Brief synopsis (from the back cover)Tales of a Female Nomad is the story of Rita Golden Gelman, an ordinary woman who is living an extraordinary existence. At the age of forty-eight, on the verge of a divorce, Rita left an elegant life in L.A. to follow her dream of connecting with people in cultures all over the world. In 1986 she sold her possessions and became a nomad, living in a Zapotec village in Mexico, sleeping with sea lions on the Galapagos Islands, and residing everywhere from thatched huts to regal palaces. She has observed orangutans in the rain forest of Borneo, visited trance healers and dens of black magic, and cooked with women on fires all over the world. Rita’s example encourages us all to dust off our dreams and rediscover the joy, the exuberance, and the hidden spirit that so many of us bury when we become adults.

Rating✈  Travel companion

Long story short: It took me longer than I expected to get through this book, not because it was boring, but because there was just so much to it that needed slow and careful unpacking (see what I did there? Heh).

Gelman writes about her experiences traveling through Mexico, Guatemala, Nicaragua, Israel, Galápagos Islands, Indonesia, Canada, New Zealand, and Thailand. I personally enjoyed the second half of the book a lot more starting with her trip to the Galápagos Islands, when the narrative became more fluid as Gelman became more comfortable in her new nomad lifestyle.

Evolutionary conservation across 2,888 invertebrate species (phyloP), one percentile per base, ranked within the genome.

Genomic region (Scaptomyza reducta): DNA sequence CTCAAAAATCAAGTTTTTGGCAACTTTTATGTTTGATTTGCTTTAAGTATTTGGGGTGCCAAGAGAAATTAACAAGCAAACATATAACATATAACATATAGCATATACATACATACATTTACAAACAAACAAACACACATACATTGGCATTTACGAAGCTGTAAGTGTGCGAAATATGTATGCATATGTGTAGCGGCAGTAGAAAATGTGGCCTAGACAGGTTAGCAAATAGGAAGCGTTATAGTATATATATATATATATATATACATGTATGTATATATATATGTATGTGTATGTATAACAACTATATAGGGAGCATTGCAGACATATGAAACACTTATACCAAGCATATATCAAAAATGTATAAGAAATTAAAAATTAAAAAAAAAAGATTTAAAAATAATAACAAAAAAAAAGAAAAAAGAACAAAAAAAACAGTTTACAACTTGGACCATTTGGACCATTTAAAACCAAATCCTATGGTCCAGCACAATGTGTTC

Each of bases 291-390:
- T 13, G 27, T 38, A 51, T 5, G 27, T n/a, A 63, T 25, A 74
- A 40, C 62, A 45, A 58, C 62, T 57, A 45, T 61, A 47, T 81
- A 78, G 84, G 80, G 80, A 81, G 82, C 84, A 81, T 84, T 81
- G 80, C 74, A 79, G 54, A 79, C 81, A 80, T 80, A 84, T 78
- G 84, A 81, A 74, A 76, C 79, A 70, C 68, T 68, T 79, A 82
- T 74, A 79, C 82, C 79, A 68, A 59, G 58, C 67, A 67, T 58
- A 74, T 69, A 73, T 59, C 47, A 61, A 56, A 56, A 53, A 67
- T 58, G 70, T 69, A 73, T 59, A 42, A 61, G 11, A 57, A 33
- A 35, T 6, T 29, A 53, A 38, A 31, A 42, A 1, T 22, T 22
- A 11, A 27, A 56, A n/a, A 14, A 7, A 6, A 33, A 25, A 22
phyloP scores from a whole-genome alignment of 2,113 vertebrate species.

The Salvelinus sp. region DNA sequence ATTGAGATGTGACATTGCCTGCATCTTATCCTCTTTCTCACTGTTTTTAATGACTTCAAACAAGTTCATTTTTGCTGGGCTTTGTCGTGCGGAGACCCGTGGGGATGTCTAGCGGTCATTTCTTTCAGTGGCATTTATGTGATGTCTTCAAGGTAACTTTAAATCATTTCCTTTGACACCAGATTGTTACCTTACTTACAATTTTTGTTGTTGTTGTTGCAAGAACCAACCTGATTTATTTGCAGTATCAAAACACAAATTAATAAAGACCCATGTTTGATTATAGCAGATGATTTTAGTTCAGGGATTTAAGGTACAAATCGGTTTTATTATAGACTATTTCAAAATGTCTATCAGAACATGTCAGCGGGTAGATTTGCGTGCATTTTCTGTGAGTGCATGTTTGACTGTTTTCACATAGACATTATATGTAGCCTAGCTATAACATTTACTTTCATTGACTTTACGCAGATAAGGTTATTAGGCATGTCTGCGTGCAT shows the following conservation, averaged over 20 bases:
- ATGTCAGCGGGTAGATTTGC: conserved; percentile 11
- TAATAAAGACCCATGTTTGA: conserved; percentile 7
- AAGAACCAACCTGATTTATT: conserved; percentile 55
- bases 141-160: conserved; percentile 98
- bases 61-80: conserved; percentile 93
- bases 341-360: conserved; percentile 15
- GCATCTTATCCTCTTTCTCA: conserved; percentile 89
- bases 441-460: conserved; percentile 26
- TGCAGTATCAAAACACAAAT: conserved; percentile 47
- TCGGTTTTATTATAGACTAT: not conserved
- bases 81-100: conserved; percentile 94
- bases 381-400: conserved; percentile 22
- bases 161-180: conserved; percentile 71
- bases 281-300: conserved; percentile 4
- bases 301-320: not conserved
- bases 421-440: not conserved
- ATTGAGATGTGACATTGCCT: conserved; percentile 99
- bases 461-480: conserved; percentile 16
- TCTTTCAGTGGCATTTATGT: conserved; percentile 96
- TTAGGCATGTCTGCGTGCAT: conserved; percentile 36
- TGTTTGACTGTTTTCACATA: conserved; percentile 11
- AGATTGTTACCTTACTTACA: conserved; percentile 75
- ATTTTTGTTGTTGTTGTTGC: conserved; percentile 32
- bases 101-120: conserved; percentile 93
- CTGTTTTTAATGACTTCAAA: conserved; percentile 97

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I took a lot of notes…

It was especially fascinating to witness Gelman transform from a shy, lonely woman to a self-assured person who knows her worth. At first she has some difficulty reading people and situations, but she quickly grows accustomed to the occupational hazards of solo travel like tagging along with other backpackers, not having fixed itineraries, and having to rely on the kindness of strangers.

Another theme I liked that unfolded throughout the course of the novel was understanding your role in a culture that is not yours. As a traveler, what rights or privileges do you have when you’re a guest in somebody else’s home? As a student of anthropology, Gelman often struggled to identify her place among the people she visited. Was she an observer of the culture or a participant? There were many times she refused to get too involved with her host families, declaring that she had no right to interfere with their way of life; other times she gets wrapped up in family politics and is unable to separate herself from those she had come to love. It’s a very interesting dilemma, for short- and long-term travelers alike. Gelman learned to play by each culture’s rules and adjusted her relationship accordingly.

This book played a big part in my decision to travel to South East Asia this summer. I am planning to be on the road for about a month, and hope to see Thailand, Vietnam, Laos, Cambodia, Singapore, Malaysia, Indonesia, and Myanmar. If you have any travel recommendations, please note them in the comments! And if you have recommendations for other travel novels, add them too!

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